Fund holdings affect fund performance more than fees or past performance. A cheap fund is not necessarily a good fund. A fund that has done well in the past is not guaranteed to do well in the future (e.g. 5-star kiss of death and active management has long history of underperformance). Yet, traditional fund research focuses only on low fees and past performance.
The best fundamental data in the world, proven in The Journal of Financial Economics, drives our research. Our Robo-Analyst technology empowers our ETF and mutual fund rating methodology, which leverages our analysis of fund holdings and enables investors to find funds with high quality holdings (the best chances for outperformance) – AND – low fees.
Investors are good at picking cheap funds. We want them to be better at picking funds with good stocks. Both are required to maximize success. We make this easy with our predictive fund ratings. A fund’s predictive rating is based on its holdings, its total costs, and how it ranks when compared to the rest of the 7,000+ ETFs and mutual funds we cover.
Figure 1 shows that 81% of fund assets are in ETFs and mutual funds with low costs but less than 1% of assets are in ETFs and mutual funds with attractive holdings. This discrepancy is eye opening. Perhaps, if more investors had access to research on fund holdings, they would allocate to more Attractive-or-better rated funds.
Figure 1: Allocation of Fund Assets by Holdings Quality and By Costs
We see two key opportunities for improvement in the ETF and mutual fund industry:
- More research into the quality of holdings.
- Not enough research focuses on the quality of portfolio management of funds
- More allocation by managers to high-quality holdings or good stocks.
- With about twice as many funds as stocks in the market, there simply are not enough good stocks to fill all the funds.
These opportunities are related. If investors had more insight into the quality of funds’ holdings, we think they would allocate a lot less money to funds with poor quality holdings. Many funds would cease to exist.
Quality of holdings is the single most important factor in determining an ETF or mutual fund’s future performance. No matter how low the costs, if the ETF or mutual fund holds bad stocks, performance will be poor. Costs are easier to find, but research on the quality of holdings is almost non-existent.
Figure 2 shows investors are not putting enough money into ETFs and mutual funds with high-quality holdings. Only 118 out of 7,702 (2%) ETFs and mutual funds allocate a significant amount of value to quality holdings. 99% of assets are in funds that do not justify their costs and overcharge investors for poor portfolio management.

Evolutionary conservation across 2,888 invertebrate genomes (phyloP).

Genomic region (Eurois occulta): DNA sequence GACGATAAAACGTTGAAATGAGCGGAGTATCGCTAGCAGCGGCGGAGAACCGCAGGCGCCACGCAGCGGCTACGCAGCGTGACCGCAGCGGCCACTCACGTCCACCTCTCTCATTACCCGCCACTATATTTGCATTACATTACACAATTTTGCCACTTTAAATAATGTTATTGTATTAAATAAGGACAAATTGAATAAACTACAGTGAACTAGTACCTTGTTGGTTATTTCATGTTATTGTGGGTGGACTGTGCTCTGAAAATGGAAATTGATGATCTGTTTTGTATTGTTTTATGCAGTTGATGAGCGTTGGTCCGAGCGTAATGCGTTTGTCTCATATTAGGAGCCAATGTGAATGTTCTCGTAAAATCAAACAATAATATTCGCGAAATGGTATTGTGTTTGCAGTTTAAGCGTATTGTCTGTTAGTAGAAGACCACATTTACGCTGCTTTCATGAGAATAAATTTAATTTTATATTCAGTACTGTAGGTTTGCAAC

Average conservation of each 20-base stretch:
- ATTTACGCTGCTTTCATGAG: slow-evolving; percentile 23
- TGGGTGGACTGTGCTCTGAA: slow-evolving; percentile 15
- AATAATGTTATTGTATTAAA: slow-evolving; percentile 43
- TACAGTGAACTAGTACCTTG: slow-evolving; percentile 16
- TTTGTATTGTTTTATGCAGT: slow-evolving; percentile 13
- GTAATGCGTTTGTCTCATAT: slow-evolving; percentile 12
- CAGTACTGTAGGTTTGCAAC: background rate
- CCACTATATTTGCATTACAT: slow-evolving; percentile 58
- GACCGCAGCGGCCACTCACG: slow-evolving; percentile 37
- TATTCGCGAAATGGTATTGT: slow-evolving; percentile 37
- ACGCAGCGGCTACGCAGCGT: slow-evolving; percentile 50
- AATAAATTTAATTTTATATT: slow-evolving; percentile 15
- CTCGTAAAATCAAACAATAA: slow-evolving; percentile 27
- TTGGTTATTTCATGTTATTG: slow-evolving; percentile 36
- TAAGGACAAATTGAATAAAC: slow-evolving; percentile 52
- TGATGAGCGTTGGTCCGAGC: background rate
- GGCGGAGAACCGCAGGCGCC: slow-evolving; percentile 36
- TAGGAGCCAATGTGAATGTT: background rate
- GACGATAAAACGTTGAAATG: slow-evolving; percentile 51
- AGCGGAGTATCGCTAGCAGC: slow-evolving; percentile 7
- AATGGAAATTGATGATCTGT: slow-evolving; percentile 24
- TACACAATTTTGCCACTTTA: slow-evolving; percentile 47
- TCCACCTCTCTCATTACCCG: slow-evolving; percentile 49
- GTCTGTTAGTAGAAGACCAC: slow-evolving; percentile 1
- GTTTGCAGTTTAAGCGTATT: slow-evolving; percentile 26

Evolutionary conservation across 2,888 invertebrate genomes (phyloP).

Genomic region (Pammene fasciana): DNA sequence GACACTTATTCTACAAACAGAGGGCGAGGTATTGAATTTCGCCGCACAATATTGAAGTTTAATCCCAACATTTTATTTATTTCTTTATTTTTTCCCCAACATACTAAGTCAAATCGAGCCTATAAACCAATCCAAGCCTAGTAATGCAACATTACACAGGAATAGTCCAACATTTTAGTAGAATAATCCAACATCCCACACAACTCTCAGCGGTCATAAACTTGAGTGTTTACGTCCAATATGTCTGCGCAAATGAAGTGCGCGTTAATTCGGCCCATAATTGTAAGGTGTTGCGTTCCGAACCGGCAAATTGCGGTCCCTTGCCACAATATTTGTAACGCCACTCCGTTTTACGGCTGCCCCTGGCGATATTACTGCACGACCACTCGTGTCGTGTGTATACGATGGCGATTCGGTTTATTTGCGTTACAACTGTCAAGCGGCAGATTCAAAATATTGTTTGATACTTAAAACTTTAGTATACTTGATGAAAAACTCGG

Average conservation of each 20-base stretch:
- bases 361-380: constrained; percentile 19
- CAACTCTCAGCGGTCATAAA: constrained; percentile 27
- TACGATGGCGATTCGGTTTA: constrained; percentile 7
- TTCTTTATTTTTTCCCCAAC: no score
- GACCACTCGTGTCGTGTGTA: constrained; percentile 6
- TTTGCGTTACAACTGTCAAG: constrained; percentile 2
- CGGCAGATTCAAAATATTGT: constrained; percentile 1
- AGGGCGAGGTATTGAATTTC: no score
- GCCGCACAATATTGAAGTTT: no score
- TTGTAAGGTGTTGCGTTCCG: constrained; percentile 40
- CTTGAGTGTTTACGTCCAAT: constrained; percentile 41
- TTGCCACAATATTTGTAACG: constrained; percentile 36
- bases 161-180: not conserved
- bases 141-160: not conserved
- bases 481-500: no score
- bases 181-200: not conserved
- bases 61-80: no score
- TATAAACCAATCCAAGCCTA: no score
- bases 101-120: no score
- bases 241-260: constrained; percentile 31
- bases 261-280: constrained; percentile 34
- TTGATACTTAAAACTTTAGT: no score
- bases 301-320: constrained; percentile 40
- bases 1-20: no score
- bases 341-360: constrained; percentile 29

Figure 2: Distribution of ETFs & Mutual Funds (Count & Assets) By Portfolio Management Rating
Figure 3 shows that investors successfully find low-cost funds. 81% of assets are held in ETFs and mutual funds that have Attractive-or-better rated total annual costs, our apples-to-apples measure of the all-in cost of investing in any given fund.
Out of the 7,702 ETFs and mutual funds we cover, 2,533 (33%) earn an Attractive-or-better total annual costs rating.
Clearly, ETF and mutual fund investors are smart shoppers when it comes to finding cheap investments. But cheap is not necessarily good.
Vanguard Specialized Real Estate Index Fund (VGSNX) gets an overall predictive rating of Very Unattractive because no matter how low its fees (0.12%) we expect it to underperform because it holds too many Unattractive-or-worse rated stocks. Low fees cannot boost fund performance. Only good stocks can boost performance.
Figure 3: Distribution of ETFs & Mutual Funds (Count & Assets) By Total Annual Costs Ratings
Investors should allocate their capital to funds with both high-quality holdings and low costs because those are the funds that offer investors the best performance potential.
But they do not. Not even close.
Figure 4 shows that 52% of ETF and mutual fund assets are allocated to funds with low costs and high-quality holdings according to our predictive fund ratings, which are based on the quality of holdings and the all-in costs to investors.
Figure 4: Distribution of ETFs & Mutual Funds (Count & Assets) By Predictive Ratings
Investors deserve forward-looking ETF and mutual fund research that assesses both costs and quality of holdings. For example, State Street Consumer Staples Select Sector SPDR Fund (XLP) has both low costs and quality holdings.
Why is the most popular fund rating system based on backward-looking past performance?
We do not know, but we do know that the lack of transparency into the quality of portfolio management provides cover for the ETF and mutual fund industry to continue to overcharge investors for poor portfolio management. How else could they get away with selling so many Unattractive-or-worse ETFs and mutual funds?
Well, maybe, the industry is not getting away with it anymore given the huge flow of funds away from active to passive management.
The late John Bogle was correct — investors should not pay high fees for active portfolio management. His index funds provided investors with many low-cost alternatives to actively managed funds.
However, by focusing entirely on costs, he overlooked the primary driver of fund performance: the stocks held by funds. Investors also need to beware of certain Index Label Myths.
Research on the quality of portfolio management of funds empowers investors to make better investment decisions. Investors should no longer pay for poor portfolio management.
This article originally published on January 26, 2021.
Disclosure: David Trainer, Kyle Guske II, and Matt Shuler receive no compensation to write about any specific stock, sector or theme.
 Harvard Business School features the powerful impact of our research automation technology in the case New Constructs: Disrupting Fundamental Analysis with Robo-Analysts.
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